IDEAS CEO Wan Saiful Wan Jan discusses the Trans-Pacific Partnership Agreement on Bloomberg TV Malaysia.
Tariffs are often established with the goal of protecting industries from outside competition, but in practice they prevent consumers from access to lower prices and lead to widespread market inefficiency. A recent study from Malaysia-based Atlas Network partner Institute for Democracy and Economic Affairs (IDEAS), “The Trans-Pacific Partnership Agreement: Catalysing Reforms in Governance,” explains why the lowered tariffs, government transparency, and anti-corruption measures of the Trans-Pacific Partnership Agreement (TPPA) will bring greater economic growth and prosperity.
“Malaysia has signed twelve bilateral and multilateral free trade agreements,” the IDEAS study points out. “These trade agreements have contributed to the lowering of tariff barriers and opened greater market access for Malaysian exports to other countries, and at the same time helped cut costs through reduction of customs duties and removal of certain regulations. These agreements however have not significantly addressed non-tariff measures including those that are caused by structural problems in governance.”
The TPPA not only lowers tariffs still further among the 12 signatory countries, the study explains, it also includes requirements for structural reforms that allow greater public scrutiny over government operations and subjects public officials to a stricter rule of law.
“Chapter 26 of the agreement outlines disciplines and measures that member countries have to adopt to strengthen their transparency and anti-corruption regimes such as ratification of the United Nations Convention Against Corruption (UNCAC) which prevents the offering of undue advantages, including non-pecuniary advantages, t public officials and, ensures effective identification and management of conflict of interests including asset declaration,” the IDEAS study explains. “To date, non-pecuniary advantages given to or solicited by public officials are not considered offences and the existing asset declaration regime and governance measures are not comprehensive enough to identify and manage these types of conflicts of interest effectively.”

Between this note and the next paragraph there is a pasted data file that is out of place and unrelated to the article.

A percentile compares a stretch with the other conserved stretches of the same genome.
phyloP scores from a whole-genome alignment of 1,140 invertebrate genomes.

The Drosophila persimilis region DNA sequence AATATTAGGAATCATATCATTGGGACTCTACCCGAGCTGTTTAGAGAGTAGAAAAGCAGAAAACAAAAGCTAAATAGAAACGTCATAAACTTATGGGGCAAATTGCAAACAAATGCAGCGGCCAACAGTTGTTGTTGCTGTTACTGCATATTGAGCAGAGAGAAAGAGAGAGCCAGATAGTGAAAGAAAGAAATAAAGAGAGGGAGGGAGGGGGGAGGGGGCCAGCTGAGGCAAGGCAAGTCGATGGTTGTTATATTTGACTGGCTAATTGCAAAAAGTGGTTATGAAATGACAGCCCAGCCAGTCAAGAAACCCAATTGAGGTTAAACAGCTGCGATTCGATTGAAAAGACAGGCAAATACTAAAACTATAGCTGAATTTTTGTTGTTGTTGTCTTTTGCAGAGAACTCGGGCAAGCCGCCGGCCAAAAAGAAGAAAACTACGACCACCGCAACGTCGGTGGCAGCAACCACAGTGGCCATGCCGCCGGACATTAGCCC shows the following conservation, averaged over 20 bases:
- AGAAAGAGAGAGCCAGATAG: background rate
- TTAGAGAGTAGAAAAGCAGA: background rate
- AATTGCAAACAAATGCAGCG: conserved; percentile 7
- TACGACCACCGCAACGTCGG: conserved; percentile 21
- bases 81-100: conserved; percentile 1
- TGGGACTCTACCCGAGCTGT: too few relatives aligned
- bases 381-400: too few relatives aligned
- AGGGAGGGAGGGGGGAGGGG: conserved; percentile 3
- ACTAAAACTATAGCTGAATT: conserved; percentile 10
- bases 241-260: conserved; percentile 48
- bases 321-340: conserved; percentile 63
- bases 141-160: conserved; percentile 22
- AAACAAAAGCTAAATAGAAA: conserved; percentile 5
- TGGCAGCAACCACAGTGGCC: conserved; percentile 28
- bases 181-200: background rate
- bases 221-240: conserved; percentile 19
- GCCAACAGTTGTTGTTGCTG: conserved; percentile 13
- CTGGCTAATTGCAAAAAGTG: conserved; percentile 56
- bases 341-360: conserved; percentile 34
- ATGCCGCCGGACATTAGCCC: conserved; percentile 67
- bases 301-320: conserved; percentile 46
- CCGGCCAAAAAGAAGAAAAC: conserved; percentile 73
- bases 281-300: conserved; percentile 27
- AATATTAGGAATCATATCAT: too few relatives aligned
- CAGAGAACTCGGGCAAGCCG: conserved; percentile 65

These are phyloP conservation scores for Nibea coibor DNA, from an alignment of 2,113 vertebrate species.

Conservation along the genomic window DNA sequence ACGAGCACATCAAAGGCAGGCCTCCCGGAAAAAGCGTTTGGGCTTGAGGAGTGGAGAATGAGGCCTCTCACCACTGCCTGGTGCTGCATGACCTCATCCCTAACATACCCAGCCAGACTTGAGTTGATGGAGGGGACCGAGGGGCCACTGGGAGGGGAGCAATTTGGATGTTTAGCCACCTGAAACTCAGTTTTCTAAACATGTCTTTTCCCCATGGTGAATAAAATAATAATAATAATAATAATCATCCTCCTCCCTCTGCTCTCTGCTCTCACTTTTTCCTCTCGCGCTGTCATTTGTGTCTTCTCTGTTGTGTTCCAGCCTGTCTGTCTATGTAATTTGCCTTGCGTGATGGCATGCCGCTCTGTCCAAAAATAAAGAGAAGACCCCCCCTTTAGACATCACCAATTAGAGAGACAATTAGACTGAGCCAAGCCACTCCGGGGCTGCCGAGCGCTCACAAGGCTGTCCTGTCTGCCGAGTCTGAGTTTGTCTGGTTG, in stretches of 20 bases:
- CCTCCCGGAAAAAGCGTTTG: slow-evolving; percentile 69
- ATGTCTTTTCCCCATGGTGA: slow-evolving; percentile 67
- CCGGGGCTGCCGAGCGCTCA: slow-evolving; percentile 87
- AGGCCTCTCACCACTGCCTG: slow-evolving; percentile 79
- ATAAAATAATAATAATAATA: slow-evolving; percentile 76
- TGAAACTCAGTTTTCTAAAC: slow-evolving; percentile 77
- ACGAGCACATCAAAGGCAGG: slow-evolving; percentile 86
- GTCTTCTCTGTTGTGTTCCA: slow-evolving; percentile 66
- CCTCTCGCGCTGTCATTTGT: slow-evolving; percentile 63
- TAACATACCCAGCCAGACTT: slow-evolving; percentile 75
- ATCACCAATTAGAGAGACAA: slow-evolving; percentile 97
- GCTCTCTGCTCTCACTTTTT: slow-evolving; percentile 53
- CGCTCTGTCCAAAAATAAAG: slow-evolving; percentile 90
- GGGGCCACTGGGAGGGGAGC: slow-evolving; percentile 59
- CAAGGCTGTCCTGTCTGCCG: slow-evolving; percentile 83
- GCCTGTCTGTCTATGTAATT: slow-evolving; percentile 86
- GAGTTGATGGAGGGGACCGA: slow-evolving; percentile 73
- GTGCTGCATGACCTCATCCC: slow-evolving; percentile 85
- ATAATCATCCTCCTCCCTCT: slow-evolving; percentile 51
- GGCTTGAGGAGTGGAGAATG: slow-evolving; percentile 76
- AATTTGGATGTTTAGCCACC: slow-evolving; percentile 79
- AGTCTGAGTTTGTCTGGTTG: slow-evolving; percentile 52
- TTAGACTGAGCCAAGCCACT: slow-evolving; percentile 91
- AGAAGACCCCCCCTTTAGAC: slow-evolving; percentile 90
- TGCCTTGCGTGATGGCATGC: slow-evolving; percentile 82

IDEAS released the study, which was funded in part through Atlas Network’s Liberating Asian Enterprise project, to the media with a press release and a document providing answers to frequently asked questions. On the day of the parliamentary debate over TPPA, the IDEAS team distributed 180 physical copies of the study to members of parliament, ministers, special officers, the secretary general, and members of the media. IDEAS CEO Wan Saiful Wan Jan appeared on Bloomberg TV Malaysia and the radio talk show “The Breakfast Grille,” in addition to newspaper coverage. Despite significant opposition, Malaysia became a TPPA signatory soon after the IDEAS study release.
“While the TPPA may not be an ideal agreement, the socio-political benefits outweigh the shortcomings,” the IDEAS study concludes. “The agreement is a step in the right direction in terms of economic and socio-political reform and to jump-start the currently stalled reform in the country.”